Routine makes our lives as mums much easier but not all routines are helpful and relevant for your baby. A rigid routine can create anxiety for many mums, especially if your baby does not slot easily into a routine. Furthermore, rigid routines are not sensible for young babies. Understanding that many mums are looking for a pattern to their day, I recommend a baby centric approach to sleep routines in the first year. There are three steps to guide your baby gently into a daily sleep routine:

Know your baby’s internal clock:

Your baby’s in-built clock primes him to fall asleep with ease and makes it much easier to establish a routine. The amount of time a baby can spend happily awake changes by age and is known as his ‘awake time’. These ‘awake times’ are the secret to establishing a baby-centric routine that is flexible and meets your baby’s needs for frequent feeds and sleep. Since ‘awake times’ change with age, routines need to be age specific and guided by the individual baby’s propensity for stimulation.

Recognize response to sensory stimuli:

Some babies cope very well with stimulation and can be flexible or stretch their ‘awake times’ happily. Other babies become overwhelmed with stimulation and need to be guided into a routine more carefully to avoid overstimulation. Sensitive babies need to sleep more frequently and you will do well to encourage a routine. Settled babies are way more flexible and don’t mind having their sleep or feed delayed slightly.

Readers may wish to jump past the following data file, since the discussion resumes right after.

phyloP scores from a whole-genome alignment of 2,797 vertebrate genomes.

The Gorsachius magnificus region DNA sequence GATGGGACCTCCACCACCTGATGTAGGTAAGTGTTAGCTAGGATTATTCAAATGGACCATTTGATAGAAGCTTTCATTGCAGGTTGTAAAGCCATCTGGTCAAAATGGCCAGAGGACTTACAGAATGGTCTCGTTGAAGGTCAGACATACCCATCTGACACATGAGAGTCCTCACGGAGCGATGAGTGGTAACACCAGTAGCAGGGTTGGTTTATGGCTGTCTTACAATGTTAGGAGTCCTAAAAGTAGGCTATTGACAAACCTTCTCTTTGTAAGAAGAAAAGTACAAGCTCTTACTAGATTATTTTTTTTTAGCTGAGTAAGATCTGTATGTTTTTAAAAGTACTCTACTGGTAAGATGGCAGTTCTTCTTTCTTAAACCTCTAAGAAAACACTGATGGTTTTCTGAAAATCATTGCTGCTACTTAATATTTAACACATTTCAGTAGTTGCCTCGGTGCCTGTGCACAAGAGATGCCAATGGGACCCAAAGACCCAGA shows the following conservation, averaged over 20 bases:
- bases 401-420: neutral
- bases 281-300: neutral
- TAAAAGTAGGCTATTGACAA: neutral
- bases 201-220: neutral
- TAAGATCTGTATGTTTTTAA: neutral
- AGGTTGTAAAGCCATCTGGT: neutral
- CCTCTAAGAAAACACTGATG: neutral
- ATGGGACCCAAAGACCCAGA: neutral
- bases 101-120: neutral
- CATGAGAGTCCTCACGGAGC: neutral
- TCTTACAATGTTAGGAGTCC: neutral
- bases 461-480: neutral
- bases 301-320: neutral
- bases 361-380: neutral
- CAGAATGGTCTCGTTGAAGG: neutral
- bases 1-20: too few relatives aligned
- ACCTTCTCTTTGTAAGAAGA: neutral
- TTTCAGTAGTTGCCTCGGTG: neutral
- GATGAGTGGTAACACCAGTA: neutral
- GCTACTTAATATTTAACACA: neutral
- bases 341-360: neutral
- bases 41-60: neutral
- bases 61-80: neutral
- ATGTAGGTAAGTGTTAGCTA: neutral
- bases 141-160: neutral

Read your baby’s signals:

In addition to taking the individual baby’s personality and ‘awake times’ into consideration, you need to be on the lookout for your baby’s signals of tiredness. These signals will cue you into developing a day sleep routine. When your baby rubs her eyes, averts gaze or becomes grizzly, these are key signs that over stimulation has been reached and that your baby needs a sleep.